Whether you’ve been sick to your stomach on a 18 hour bus ride through the night, having to stop the bus driver every 45 minutes so you can shit and vomit on the side of the road, or you simply ate that masala curd curry that you KNEW the second you saw it would make you sick, therefore spending the next week confined to the bed sheets of your hotel room… We have all been there.
As travellers, we open our mouths to an exotic array of substance that can cause conflict with our bowels. But what is one to do?
When we bid farewell to our home country and take off on a trip around the world, we are saying; “Yes, give me all you got world. I can handle this!”
Unfortunately, sometimes that means that our guts will get the better of us and in a sudden moment from sitting with friends being perfectly fine to then bolting upwards in a form of shock and racing for the closest bathroom is something we must be prepared for.
As women we like to shy away from this taboo yet natural daily manner. We grow up hiding such things from boys we like or men we date. But as a traveler, traveling with a boyfriend, I can assure you, that sooner or later you WILL have no choice but to shy away, politely tell your boyfriend you need the loo (the loo that is a mere 3 meters away from the bed), proudly walk in, close the door, and merely pretend that your boyfriend/girlfriend is deaf, if not just for those 2-5 minutes you may be in there for.
Although me and my boyfriend lived together in Australia before we left to travel Asia, we had a routine and a home that allowed ourselves to quietly slip away from one another without a word, and proudly return a few minutes later triumphed from our safely separated rooms.
And even so, Australia is NOT Asia… The chilli, the copious amounts of liquid, the delicious but later dreaded curries that we consume in Asia is somewhat more risky for your bowels then a fresh salad or the vegemite toast you might consume at home.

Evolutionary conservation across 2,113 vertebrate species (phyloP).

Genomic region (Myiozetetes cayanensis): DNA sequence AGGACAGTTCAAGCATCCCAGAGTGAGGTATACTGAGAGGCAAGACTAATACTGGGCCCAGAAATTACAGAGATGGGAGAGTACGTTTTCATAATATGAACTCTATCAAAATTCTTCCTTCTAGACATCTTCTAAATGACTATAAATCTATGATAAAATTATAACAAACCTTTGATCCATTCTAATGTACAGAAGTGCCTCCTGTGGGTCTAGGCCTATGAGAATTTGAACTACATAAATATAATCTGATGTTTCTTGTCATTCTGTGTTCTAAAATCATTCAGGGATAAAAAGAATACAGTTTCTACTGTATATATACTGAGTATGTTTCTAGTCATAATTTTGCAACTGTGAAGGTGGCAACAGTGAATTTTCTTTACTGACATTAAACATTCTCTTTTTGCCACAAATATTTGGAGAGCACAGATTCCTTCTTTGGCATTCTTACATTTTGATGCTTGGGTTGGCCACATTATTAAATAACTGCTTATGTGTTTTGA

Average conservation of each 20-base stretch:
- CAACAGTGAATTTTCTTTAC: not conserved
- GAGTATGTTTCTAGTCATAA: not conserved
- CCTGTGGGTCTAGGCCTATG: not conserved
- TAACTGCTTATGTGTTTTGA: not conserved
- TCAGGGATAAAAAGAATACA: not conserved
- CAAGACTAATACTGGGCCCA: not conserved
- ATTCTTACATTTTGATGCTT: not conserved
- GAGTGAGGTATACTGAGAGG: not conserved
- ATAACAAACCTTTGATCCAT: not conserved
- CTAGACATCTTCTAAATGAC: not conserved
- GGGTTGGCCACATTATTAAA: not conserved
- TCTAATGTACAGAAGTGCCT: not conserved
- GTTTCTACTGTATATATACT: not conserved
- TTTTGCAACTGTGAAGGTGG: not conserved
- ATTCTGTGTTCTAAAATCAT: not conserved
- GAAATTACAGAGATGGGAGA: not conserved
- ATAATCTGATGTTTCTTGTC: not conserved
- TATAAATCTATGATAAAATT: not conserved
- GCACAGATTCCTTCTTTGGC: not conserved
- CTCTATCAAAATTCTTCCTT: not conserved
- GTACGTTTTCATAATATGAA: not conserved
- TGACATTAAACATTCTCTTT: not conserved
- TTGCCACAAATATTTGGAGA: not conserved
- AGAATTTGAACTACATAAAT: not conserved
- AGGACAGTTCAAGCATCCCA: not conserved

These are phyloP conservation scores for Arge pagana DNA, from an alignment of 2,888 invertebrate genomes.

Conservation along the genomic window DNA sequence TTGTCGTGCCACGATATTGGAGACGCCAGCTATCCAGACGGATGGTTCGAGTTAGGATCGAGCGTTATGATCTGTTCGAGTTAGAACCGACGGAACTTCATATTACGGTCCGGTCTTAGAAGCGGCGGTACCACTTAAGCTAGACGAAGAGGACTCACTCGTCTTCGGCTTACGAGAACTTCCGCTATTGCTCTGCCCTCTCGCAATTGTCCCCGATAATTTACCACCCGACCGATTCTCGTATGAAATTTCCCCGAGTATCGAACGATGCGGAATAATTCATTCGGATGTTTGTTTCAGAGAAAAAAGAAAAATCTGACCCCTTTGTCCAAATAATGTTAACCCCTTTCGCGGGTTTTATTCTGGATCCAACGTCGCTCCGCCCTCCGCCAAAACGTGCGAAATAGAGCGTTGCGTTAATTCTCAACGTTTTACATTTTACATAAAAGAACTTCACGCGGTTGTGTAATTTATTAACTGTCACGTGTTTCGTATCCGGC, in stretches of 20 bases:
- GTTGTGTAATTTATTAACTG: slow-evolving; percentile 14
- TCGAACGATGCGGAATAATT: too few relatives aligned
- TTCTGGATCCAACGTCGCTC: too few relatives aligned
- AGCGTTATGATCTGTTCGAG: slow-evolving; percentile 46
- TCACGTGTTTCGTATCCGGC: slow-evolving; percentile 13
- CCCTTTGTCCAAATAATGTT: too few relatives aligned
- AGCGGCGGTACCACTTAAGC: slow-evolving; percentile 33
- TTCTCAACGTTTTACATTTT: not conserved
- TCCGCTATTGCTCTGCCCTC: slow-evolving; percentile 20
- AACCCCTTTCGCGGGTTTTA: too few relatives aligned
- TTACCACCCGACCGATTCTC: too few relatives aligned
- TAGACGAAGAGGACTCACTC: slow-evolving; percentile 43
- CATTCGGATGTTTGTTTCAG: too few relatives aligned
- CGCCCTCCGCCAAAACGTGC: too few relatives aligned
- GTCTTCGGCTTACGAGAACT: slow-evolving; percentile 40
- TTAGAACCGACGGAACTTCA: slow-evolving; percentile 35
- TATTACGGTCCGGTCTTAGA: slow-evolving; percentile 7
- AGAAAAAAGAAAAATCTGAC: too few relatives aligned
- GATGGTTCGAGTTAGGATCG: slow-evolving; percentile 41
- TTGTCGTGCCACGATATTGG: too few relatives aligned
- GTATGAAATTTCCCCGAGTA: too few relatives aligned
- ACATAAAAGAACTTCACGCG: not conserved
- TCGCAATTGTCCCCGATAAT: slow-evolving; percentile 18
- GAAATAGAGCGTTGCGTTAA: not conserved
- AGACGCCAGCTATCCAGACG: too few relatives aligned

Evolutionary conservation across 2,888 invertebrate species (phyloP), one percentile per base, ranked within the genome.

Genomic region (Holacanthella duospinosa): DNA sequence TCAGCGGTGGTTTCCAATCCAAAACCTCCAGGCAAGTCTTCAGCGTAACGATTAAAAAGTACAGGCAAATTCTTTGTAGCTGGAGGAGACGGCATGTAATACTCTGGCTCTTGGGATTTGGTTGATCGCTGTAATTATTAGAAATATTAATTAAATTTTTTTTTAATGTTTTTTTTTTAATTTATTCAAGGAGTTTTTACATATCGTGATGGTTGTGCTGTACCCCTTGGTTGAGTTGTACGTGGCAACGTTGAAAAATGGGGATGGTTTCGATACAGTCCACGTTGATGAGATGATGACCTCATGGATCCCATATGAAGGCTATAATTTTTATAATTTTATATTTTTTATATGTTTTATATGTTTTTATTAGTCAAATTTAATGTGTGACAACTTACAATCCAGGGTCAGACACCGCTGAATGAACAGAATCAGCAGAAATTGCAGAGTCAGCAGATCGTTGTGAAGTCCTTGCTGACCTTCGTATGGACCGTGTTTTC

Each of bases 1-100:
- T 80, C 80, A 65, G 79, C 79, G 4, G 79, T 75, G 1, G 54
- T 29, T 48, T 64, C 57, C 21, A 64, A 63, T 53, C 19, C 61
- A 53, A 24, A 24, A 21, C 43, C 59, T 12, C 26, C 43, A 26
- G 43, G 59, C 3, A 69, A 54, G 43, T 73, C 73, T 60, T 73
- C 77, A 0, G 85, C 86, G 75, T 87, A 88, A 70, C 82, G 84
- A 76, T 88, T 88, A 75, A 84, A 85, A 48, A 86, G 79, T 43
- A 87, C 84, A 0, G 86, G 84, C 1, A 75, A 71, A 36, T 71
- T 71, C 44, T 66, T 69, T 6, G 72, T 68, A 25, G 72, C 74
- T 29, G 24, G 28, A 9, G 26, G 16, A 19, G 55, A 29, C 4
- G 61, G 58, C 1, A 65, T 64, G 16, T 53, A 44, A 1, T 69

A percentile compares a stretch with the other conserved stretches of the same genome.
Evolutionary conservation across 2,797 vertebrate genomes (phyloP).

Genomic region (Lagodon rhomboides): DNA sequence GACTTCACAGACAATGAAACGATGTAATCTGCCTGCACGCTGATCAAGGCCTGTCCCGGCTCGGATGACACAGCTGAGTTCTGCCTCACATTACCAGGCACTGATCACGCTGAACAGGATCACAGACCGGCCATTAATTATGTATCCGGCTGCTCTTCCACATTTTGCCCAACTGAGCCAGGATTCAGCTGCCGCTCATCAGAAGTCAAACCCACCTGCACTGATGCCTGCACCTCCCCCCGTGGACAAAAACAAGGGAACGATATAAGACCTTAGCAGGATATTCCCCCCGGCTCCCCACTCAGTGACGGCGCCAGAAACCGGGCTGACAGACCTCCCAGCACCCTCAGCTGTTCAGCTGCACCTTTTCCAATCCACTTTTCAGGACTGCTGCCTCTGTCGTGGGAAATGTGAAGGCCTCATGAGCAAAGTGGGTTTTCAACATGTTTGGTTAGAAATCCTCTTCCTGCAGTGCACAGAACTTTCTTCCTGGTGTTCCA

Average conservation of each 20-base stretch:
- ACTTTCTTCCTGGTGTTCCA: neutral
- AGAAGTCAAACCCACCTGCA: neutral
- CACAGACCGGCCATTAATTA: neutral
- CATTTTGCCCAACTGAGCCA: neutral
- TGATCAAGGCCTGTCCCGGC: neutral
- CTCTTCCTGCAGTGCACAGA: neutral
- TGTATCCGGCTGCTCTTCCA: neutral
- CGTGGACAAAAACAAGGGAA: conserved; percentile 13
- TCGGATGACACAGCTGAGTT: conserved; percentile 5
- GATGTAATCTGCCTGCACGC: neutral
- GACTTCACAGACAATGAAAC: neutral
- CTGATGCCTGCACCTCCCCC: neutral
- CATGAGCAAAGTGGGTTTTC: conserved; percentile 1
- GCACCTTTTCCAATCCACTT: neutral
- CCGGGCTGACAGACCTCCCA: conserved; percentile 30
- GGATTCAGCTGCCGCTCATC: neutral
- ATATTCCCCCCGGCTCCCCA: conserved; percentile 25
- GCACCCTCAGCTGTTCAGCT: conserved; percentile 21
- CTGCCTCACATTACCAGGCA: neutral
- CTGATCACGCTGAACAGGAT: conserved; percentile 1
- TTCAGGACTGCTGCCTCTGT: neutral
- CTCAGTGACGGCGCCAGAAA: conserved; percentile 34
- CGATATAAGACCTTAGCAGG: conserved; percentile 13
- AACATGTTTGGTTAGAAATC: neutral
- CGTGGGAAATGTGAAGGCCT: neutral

Five days ago, me and my boyfriend arrived in India’s Dharamshala, a charming mountain town, late in the evening. After a 6 hour bus ride that approached our destination at 10pm, we were starving.
We checked into our room and set out for a quick late dinner.
Because we had decided to stay further up the mountain to take in the morning views, we were not surrounded by all the buzzing restaurants of the main town. We had 3 options to choose from for dinner that night… We chose the most western looking one and ordered a couple of plain curries.
Tip: When visiting the Bhagsu area of Dharamshala, do NOT eat from the “Bob Marley restaurant”.
When the waiter approached us and set our food down onto the table, I looked at my “Veg Masala” curry and thought to myself that it looked quite different to any other Veg Masala I had eaten in India. This, as well as the fact that our food took less than 3 minutes to come out after us ordering it made me a little skeptical… But hungry Nat is a Nat that contaminated food should NOT meet, because when it comes down to it, when I’m THAT hungry, I will shove whatever is put in front of me, into my mouth.
Zac dug in and I half reluctantly had a few spoonfuls of this watery, funky looking curry. This curry that is usually quite dry and plentiful of vegetables, was a pool of creamy liquid crap.
I sat there and waited for Zac to finish. He looked up and saw an almost full bowl, thank god he was to full to fill himself with the rest of my sickening food.
We walked home and thought not much of the situation.
In the morning we woke up to wonderful mountainous views, a delicious feast for the eyes! We were so excited to explore the area. We wasted no time.
We walked down into what is known as the main town, Mclaeod Ganj, to a cafe our friend had recommended for coffee and cake.
It was quite a delight to be in a part of India where you can breathe, and I mean REALLY breathe… Up in the mountain air. A lot of lower India in consumed by pollution and traffic, a musky void fills your lungs and despite loving what India has to offer, this is something that obviously does not resonate with me. But up at 1500 meters, life is fresher.